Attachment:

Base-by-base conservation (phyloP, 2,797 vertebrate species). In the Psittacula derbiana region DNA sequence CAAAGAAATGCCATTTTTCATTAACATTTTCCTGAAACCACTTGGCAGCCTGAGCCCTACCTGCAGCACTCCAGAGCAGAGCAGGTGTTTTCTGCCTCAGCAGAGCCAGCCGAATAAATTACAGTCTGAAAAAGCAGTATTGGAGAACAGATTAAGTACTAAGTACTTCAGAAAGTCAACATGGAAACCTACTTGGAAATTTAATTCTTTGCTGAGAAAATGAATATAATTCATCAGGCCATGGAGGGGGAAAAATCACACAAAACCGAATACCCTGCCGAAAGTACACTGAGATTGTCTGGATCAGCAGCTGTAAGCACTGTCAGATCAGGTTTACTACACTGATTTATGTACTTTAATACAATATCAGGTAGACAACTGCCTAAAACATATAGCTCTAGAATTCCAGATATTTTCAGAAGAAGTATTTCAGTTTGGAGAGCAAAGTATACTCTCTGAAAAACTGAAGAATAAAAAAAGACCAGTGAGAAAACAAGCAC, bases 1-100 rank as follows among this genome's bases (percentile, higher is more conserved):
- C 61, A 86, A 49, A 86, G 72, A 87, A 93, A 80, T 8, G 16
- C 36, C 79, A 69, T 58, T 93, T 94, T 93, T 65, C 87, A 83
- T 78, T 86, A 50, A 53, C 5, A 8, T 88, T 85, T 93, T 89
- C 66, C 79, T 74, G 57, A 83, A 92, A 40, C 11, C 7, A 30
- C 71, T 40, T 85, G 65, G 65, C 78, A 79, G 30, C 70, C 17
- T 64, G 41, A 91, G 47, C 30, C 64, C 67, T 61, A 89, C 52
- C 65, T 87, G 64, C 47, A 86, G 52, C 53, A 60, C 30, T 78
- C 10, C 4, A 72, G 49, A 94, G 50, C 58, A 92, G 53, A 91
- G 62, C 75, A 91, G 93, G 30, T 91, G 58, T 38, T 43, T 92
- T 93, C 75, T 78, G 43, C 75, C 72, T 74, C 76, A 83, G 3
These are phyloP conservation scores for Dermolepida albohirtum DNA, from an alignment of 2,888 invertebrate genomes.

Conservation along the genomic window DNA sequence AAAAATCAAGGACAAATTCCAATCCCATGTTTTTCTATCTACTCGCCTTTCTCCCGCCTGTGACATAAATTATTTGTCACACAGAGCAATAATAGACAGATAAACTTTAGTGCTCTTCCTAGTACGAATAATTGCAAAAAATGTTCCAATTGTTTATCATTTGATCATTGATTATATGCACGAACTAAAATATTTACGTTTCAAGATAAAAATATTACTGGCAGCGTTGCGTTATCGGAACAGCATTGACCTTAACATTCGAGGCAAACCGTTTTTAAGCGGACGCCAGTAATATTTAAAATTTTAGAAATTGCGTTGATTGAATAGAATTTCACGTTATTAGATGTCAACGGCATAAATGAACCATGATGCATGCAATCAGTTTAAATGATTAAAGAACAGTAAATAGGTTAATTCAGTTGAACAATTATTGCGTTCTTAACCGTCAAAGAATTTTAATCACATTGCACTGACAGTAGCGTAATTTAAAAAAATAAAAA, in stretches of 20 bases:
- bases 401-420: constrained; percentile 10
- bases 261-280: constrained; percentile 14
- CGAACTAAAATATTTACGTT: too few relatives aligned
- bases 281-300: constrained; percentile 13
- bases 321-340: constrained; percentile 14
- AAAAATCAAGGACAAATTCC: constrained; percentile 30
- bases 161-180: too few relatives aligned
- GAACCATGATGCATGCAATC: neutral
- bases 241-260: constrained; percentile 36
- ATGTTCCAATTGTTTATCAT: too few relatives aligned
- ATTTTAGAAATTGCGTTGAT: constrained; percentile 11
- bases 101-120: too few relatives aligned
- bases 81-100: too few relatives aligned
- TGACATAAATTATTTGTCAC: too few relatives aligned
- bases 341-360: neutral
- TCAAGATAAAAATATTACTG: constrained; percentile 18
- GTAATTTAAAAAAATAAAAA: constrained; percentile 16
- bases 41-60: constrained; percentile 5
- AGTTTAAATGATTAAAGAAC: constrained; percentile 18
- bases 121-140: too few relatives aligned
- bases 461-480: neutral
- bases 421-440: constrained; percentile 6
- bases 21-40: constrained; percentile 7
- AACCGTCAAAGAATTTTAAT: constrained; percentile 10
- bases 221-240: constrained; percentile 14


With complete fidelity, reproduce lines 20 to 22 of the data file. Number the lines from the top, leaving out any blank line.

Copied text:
- bases 161-180: too few relatives aligned
- GAACCATGATGCATGCAATC: neutral
- bases 241-260: constrained; percentile 36